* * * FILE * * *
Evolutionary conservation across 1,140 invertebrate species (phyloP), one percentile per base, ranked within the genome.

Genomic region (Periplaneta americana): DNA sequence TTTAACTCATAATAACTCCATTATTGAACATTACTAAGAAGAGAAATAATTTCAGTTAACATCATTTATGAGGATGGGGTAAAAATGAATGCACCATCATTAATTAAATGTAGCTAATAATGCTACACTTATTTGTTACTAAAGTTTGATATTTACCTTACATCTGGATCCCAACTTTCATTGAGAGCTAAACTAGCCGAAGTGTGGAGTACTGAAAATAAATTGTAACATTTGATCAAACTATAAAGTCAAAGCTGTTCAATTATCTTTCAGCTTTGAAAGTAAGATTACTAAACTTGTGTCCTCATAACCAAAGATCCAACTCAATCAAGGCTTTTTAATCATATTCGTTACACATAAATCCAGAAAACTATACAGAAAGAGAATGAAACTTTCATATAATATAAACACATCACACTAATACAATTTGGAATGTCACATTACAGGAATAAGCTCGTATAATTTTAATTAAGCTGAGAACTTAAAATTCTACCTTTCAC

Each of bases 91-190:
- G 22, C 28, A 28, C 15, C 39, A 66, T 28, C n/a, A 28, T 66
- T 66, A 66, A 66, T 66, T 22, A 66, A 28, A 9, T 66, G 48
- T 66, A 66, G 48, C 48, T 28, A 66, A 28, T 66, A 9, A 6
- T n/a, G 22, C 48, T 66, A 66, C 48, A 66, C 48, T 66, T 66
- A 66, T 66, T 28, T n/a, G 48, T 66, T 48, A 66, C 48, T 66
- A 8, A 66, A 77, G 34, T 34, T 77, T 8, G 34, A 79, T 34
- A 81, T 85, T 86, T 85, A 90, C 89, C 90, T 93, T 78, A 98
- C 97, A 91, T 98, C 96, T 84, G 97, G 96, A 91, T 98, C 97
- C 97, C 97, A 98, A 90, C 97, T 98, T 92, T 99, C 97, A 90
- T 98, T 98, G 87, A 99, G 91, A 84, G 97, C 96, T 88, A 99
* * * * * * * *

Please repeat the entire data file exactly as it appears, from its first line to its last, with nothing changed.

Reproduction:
Evolutionary conservation across 1,140 invertebrate species (phyloP), one percentile per base, ranked within the genome.

Genomic region (Periplaneta americana): DNA sequence TTTAACTCATAATAACTCCATTATTGAACATTACTAAGAAGAGAAATAATTTCAGTTAACATCATTTATGAGGATGGGGTAAAAATGAATGCACCATCATTAATTAAATGTAGCTAATAATGCTACACTTATTTGTTACTAAAGTTTGATATTTACCTTACATCTGGATCCCAACTTTCATTGAGAGCTAAACTAGCCGAAGTGTGGAGTACTGAAAATAAATTGTAACATTTGATCAAACTATAAAGTCAAAGCTGTTCAATTATCTTTCAGCTTTGAAAGTAAGATTACTAAACTTGTGTCCTCATAACCAAAGATCCAACTCAATCAAGGCTTTTTAATCATATTCGTTACACATAAATCCAGAAAACTATACAGAAAGAGAATGAAACTTTCATATAATATAAACACATCACACTAATACAATTTGGAATGTCACATTACAGGAATAAGCTCGTATAATTTTAATTAAGCTGAGAACTTAAAATTCTACCTTTCAC

Each of bases 91-190:
- G 22, C 28, A 28, C 15, C 39, A 66, T 28, C n/a, A 28, T 66
- T 66, A 66, A 66, T 66, T 22, A 66, A 28, A 9, T 66, G 48
- T 66, A 66, G 48, C 48, T 28, A 66, A 28, T 66, A 9, A 6
- T n/a, G 22, C 48, T 66, A 66, C 48, A 66, C 48, T 66, T 66
- A 66, T 66, T 28, T n/a, G 48, T 66, T 48, A 66, C 48, T 66
- A 8, A 66, A 77, G 34, T 34, T 77, T 8, G 34, A 79, T 34
- A 81, T 85, T 86, T 85, A 90, C 89, C 90, T 93, T 78, A 98
- C 97, A 91, T 98, C 96, T 84, G 97, G 96, A 91, T 98, C 97
- C 97, C 97, A 98, A 90, C 97, T 98, T 92, T 99, C 97, A 90
- T 98, T 98, G 87, A 99, G 91, A 84, G 97, C 96, T 88, A 99